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I would look at the wonderful archive found in Dotson's paper and build a unit from those references that culminates in the Dotson piece.

(*cough* Kristie has an "e" in it)


I would suggest also looking towards texts which talk about the purpose of intellectual inquiry, reasoning, and so on, broadly speaking, even if they don't use the English term "philosophy." I've used the opening of the Nyāyasūtra to some useful effect, juxtaposed with Russell. Xunzi's discussion of moral education and the transformative nature of learning could be fruitful, as well as Kongzi (Confucius) on the Great Learning, which links knowledge to politics and ethics.


Thanks for the article. It was insightful. To me, philosophy is many things. But one particular aspect of philosophy to me (at least) is a form of self-care.

I’ve always been an analytical person ever since I can remember. I can’t shut it off. It’s who I am and that’s how I was born I guess. Sometimes, I envy my sibling for not having an overly analytical mind. She has it so easy in this area; not having to think and analyze things so much seems like bliss. Nowadays, I mostly read and do philosophy for nobody else but myself really. When things come clear to me, I get great joy out of them even if there is no “end goal.”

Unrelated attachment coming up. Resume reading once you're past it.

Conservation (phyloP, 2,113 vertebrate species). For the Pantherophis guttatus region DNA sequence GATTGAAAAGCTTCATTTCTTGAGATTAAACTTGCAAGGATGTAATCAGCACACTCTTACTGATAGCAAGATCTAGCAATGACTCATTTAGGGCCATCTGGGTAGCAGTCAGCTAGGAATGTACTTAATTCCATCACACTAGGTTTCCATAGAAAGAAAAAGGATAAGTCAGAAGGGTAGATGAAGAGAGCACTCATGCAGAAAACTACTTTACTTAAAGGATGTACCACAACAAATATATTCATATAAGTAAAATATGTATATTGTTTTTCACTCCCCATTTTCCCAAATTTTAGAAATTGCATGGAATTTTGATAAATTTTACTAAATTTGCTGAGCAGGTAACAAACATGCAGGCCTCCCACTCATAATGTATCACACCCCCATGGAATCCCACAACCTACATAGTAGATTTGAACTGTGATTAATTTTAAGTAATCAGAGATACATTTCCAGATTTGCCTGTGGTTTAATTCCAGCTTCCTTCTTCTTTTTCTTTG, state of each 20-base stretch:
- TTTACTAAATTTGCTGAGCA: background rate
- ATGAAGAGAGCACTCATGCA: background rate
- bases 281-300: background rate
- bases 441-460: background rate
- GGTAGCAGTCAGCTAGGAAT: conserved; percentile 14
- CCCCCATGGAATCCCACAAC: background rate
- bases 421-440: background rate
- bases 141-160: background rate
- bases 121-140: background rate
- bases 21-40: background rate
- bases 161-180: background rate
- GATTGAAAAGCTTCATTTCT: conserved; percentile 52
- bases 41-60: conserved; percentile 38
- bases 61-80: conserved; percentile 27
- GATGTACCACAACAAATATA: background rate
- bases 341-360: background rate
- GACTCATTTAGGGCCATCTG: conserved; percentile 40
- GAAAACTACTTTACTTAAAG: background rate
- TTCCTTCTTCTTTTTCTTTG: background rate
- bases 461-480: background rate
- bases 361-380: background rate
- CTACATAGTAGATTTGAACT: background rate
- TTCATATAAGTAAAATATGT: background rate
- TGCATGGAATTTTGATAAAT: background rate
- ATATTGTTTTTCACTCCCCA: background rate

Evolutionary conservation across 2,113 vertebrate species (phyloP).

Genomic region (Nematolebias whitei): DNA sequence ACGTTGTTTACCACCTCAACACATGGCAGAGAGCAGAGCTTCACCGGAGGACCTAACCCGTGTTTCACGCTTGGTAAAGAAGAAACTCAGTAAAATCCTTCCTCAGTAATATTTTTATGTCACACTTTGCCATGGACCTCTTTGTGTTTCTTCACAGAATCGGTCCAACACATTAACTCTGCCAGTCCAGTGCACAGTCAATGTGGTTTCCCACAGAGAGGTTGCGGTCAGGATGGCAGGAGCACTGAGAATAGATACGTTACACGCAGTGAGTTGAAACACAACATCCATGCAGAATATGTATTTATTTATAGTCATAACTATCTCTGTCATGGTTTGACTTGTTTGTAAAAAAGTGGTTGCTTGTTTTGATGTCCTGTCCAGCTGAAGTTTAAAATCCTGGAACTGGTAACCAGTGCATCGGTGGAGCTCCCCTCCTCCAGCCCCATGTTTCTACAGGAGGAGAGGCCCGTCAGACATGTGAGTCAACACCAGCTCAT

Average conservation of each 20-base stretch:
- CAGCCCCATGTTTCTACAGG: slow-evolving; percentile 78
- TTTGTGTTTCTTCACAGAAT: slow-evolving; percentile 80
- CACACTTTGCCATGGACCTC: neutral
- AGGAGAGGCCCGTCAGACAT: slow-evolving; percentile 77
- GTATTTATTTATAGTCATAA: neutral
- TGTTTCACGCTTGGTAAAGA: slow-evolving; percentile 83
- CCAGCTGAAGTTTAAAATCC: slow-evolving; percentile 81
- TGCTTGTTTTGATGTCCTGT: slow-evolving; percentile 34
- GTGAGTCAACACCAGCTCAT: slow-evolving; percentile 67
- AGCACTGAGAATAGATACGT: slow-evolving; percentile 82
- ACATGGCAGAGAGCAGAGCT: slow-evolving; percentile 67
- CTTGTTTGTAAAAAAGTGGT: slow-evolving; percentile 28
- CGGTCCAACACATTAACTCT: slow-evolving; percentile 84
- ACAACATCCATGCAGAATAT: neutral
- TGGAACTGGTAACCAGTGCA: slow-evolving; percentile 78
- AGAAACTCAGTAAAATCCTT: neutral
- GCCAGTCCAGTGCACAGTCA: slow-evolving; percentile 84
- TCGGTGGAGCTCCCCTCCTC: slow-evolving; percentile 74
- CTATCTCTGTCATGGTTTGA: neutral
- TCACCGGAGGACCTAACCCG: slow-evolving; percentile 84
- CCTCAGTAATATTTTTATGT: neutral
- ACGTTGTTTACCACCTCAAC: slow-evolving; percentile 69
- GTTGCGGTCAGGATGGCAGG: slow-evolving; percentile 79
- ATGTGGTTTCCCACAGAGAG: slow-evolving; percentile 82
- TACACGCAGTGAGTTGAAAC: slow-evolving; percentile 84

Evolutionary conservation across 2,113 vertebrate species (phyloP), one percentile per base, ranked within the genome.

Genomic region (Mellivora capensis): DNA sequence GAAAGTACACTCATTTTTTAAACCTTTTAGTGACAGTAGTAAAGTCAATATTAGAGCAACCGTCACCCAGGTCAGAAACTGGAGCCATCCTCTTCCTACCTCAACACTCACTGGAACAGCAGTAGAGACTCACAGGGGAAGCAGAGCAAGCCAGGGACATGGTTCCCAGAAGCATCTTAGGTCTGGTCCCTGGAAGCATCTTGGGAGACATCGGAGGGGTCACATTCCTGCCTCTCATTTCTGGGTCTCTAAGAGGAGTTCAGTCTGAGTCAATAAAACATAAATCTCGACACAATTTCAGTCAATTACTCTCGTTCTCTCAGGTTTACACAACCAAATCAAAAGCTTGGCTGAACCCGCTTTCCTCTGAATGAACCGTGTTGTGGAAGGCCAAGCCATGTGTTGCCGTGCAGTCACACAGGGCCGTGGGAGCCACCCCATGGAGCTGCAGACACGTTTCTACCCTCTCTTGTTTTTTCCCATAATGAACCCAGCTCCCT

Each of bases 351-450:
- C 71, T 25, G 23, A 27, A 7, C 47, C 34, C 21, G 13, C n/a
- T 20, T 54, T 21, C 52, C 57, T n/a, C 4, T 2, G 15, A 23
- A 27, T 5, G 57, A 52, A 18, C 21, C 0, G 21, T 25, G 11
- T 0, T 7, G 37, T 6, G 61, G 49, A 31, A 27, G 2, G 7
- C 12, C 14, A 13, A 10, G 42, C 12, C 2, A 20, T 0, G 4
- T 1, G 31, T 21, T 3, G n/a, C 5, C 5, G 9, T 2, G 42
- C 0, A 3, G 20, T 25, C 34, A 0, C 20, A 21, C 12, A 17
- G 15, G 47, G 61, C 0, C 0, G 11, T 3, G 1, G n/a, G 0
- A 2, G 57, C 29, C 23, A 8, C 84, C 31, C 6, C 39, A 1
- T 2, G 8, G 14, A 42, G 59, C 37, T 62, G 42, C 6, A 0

The urge for a praxis conception of philosophy seems to me also a symptom that philosophy has lost sight of its wisdom attribute. This is understandable: smart and intelligent people are plenty in the academy, but wise people are a few.

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